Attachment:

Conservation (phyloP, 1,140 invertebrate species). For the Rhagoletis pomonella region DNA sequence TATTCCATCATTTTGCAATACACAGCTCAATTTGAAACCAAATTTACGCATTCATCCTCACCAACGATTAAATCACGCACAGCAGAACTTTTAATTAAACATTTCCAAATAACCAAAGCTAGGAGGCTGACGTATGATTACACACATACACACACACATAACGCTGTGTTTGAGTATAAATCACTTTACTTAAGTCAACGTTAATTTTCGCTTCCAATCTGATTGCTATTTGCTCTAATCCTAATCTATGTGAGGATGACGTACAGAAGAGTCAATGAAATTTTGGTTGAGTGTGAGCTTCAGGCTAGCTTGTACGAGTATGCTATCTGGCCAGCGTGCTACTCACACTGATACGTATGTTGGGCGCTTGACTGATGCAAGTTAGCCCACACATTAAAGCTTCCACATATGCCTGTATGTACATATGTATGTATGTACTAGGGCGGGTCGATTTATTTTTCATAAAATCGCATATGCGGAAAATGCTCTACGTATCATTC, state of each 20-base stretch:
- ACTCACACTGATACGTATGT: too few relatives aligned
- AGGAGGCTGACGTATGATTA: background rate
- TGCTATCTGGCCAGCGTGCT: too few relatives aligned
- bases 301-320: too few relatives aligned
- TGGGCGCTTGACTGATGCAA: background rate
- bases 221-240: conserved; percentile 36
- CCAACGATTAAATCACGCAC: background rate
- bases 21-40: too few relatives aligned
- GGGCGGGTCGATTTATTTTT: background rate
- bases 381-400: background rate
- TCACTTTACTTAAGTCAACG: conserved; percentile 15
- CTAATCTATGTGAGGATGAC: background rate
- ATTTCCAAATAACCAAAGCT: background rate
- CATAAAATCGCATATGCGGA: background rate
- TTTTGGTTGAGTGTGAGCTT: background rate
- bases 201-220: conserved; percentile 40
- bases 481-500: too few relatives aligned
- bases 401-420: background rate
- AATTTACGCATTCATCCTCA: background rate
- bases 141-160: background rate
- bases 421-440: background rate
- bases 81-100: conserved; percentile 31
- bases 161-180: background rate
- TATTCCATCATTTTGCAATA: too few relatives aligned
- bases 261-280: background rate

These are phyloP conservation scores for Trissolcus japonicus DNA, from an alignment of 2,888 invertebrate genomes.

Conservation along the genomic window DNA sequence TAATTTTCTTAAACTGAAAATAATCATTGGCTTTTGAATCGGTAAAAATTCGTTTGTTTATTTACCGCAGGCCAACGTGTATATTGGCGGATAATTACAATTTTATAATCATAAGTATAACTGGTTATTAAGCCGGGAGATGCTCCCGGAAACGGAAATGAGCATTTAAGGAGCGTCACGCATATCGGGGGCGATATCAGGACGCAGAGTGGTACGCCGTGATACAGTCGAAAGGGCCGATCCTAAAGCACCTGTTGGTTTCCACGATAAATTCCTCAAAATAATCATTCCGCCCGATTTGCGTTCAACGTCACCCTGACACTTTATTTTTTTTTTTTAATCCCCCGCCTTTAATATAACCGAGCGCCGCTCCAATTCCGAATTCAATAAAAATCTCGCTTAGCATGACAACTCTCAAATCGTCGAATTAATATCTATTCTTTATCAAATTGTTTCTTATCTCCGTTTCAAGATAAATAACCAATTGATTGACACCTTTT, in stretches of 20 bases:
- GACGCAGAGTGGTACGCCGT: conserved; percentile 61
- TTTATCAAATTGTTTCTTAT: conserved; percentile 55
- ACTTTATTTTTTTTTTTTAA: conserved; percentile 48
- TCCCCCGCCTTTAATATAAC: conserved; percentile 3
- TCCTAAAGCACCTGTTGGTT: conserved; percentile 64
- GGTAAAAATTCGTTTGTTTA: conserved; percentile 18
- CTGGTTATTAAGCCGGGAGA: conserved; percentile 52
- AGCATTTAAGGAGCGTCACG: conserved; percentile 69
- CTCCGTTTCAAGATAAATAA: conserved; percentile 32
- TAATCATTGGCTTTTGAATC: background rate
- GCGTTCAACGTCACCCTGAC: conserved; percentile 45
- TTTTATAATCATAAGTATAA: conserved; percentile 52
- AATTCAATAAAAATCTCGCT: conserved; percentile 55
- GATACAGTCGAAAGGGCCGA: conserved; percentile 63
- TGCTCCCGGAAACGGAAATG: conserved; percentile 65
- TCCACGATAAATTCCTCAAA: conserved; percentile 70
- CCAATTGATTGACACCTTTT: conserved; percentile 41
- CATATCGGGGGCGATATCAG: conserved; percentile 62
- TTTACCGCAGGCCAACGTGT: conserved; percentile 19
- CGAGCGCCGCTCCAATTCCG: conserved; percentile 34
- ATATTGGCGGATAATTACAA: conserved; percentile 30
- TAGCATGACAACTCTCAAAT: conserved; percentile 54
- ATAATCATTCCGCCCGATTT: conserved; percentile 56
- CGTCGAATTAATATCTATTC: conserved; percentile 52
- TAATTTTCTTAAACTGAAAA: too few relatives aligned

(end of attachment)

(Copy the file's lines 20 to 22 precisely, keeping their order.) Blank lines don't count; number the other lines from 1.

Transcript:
- AATTTACGCATTCATCCTCA: background rate
- bases 141-160: background rate
- bases 421-440: background rate